The current Upper Southampton Zoning Ordinance does not permit encroachment coverage in streams, rivers, watercourses, ponds, flood hazard areas, or floodplain soils. The township's Flood Hazard Area Map is based on land delineated by the Flood Insurance Study for the township of Upper Southampton as performed by the Federal Emergency Management Agency/Federal Insurance Administration (FEMA/FIA) dated 1978, and by the Interim Soil Survey Report, Volume II, prepared by the Soil Conservation Service, 1970. The flood hazard area has also been designated by the U.S. Army Corps of Engineers Study (Upper Southampton Township Zoning Ordinance, Section 1409 (2)(A). However, some older areas of the township have flooding problems because they were built in flood prone areas prior to any local regulations.
As an urban/suburban area, Upper Southampton Township's streams may exhibit unacceptable types of water quality problems that are generally associated with automobile dependent, residentially developed communities. Nonpoint source pollutants stem from urban runoff such as gasoline and motor oil on parking lots. Sidewalks, driveways, and other residential yard surfaces produce pollutants from the use of herbicides, pesticides and fertilizers. These materials flow into storm drains which in turn may affect the entire stream.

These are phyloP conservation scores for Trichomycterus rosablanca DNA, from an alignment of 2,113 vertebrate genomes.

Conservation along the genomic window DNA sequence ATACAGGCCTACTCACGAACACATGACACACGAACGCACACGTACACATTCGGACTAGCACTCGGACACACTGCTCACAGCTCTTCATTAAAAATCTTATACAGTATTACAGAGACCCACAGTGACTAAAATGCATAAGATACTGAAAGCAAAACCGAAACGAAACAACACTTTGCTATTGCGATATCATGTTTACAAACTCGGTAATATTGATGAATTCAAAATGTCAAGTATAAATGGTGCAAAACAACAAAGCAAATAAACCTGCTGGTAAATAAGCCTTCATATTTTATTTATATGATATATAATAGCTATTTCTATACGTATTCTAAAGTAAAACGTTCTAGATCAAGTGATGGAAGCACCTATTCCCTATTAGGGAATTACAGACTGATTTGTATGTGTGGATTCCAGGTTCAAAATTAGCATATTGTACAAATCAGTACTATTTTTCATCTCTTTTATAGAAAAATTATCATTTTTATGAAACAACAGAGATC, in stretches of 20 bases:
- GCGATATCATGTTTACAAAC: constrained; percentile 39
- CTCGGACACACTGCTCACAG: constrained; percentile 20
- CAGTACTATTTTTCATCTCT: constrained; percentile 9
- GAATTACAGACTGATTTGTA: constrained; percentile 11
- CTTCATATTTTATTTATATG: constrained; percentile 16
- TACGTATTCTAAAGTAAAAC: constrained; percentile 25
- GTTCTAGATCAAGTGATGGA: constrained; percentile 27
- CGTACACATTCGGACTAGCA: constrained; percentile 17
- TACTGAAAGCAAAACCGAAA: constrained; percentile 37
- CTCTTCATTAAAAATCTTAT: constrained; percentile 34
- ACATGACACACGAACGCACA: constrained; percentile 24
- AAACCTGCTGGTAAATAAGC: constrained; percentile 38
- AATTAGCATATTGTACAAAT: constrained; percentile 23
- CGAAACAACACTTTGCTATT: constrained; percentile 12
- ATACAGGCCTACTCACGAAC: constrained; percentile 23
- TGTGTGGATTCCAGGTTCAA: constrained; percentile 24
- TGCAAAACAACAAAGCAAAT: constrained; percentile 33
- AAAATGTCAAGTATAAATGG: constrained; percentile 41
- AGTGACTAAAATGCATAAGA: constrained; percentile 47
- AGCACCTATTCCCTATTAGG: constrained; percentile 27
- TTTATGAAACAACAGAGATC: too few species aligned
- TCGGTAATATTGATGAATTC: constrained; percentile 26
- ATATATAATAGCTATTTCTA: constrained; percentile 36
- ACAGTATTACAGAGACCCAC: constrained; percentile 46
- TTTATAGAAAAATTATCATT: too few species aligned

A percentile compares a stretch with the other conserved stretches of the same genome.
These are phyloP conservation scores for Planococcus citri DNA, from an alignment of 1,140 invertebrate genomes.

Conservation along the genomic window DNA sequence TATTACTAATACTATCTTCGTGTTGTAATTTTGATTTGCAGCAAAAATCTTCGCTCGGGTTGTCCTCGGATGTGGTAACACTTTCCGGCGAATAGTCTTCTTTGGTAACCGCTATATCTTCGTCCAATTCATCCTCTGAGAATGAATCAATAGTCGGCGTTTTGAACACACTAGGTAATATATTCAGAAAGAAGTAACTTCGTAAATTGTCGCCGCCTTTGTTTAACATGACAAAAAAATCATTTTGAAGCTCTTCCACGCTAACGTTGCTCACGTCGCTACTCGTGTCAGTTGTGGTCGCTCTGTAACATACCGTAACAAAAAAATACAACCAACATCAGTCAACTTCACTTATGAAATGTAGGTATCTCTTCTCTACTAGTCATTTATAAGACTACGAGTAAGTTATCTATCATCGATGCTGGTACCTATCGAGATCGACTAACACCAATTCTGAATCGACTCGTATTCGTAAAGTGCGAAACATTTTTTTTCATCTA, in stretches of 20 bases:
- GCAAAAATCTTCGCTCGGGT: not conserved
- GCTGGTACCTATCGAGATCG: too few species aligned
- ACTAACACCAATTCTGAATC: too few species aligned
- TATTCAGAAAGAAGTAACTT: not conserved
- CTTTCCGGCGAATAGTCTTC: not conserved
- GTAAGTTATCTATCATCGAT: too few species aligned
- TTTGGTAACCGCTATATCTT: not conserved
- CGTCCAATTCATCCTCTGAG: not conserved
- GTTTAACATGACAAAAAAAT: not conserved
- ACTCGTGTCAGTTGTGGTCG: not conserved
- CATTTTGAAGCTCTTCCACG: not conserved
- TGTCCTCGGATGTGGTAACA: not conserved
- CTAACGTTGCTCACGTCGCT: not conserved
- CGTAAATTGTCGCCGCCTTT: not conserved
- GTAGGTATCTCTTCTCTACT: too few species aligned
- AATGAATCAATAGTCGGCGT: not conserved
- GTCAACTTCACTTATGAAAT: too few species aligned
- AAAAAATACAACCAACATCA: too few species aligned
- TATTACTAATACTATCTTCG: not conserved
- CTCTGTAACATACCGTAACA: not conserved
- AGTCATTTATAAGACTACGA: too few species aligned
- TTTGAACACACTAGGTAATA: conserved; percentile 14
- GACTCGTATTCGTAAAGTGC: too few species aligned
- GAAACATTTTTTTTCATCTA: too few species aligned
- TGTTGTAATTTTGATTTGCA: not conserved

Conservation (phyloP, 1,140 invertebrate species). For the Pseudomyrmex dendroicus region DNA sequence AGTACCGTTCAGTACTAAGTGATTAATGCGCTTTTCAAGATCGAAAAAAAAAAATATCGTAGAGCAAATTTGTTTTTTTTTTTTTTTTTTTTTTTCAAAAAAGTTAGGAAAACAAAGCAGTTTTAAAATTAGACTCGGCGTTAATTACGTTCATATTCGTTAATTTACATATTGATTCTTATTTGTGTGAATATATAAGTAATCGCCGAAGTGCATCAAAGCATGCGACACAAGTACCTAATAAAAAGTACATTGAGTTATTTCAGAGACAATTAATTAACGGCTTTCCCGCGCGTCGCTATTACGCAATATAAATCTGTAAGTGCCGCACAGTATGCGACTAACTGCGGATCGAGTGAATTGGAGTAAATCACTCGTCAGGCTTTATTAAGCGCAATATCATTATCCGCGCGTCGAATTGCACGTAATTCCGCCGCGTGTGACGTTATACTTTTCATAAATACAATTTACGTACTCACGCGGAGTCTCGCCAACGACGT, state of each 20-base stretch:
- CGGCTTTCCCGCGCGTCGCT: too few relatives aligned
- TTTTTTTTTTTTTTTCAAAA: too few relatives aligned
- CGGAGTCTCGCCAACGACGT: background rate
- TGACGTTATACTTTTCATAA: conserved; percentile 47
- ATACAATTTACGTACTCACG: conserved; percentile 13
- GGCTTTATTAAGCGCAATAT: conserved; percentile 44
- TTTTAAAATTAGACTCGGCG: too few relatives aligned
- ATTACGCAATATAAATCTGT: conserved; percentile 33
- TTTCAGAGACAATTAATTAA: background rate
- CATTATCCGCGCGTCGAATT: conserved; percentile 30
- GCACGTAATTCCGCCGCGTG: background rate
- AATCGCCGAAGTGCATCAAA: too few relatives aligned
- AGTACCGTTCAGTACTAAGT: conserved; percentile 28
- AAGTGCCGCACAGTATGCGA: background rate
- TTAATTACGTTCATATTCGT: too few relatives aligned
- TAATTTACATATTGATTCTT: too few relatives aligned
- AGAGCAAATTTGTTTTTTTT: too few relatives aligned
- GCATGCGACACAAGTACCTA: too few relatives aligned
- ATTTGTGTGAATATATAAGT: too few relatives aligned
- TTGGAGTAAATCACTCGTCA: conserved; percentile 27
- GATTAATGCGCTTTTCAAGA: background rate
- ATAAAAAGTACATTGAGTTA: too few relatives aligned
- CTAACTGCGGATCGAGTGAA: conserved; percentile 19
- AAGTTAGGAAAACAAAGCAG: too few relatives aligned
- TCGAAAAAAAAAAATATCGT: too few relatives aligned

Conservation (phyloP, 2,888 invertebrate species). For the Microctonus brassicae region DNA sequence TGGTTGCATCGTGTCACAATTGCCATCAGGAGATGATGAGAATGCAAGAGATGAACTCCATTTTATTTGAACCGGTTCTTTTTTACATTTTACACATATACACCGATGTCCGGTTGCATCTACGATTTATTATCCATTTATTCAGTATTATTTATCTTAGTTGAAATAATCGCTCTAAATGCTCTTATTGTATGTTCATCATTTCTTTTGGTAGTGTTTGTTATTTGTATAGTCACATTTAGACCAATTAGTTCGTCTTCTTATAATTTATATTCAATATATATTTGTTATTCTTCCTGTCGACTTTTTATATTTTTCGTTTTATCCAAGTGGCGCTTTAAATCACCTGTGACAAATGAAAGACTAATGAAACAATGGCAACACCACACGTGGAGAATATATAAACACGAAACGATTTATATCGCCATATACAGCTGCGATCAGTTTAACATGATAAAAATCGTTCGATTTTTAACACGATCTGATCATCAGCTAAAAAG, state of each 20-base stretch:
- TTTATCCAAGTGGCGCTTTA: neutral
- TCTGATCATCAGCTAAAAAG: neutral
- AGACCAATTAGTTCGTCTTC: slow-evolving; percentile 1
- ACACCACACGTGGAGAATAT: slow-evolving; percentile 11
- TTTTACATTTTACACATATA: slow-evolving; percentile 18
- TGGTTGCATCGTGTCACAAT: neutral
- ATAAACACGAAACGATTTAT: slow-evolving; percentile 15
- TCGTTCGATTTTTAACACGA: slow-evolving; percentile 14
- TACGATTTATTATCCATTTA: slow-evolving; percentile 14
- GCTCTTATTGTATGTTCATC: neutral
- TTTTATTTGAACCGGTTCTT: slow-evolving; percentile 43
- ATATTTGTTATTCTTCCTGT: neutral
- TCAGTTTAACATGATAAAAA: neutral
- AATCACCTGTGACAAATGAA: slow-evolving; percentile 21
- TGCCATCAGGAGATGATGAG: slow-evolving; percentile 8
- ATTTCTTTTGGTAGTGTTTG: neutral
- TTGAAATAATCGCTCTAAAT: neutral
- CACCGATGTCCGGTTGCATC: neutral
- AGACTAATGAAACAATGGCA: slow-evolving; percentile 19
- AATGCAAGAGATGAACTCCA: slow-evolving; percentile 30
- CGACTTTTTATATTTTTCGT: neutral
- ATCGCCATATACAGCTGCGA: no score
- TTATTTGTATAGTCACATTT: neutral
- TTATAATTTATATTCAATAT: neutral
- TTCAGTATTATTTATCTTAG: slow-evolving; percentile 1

Furthermore, construction sites contribute to stream pollution by erosion and sedimentation carried in runoff and washing into storm drains. The runoff transports suspended solids and other toxins that may harm organic and aquatic life in streams. Therefore, Upper Southampton Township, like any urbanized community, must plan for water quality and remediation to address stream maintenance and stormwater collection systems. Also, there is a small portion of the municipality where residential dwellings use on-lot sewage disposal facilities. Regular maintenance of these types of facilities, (i.e. septic tank inspection and pumping) is essential to avoid contamination of streams and water tables. It is also helpful for urbanized communities to perform an environmental inventory to include mapping of significant natural features and wetlands, and institute public education programs about these areas with regard to damage from nonpoint pollutants.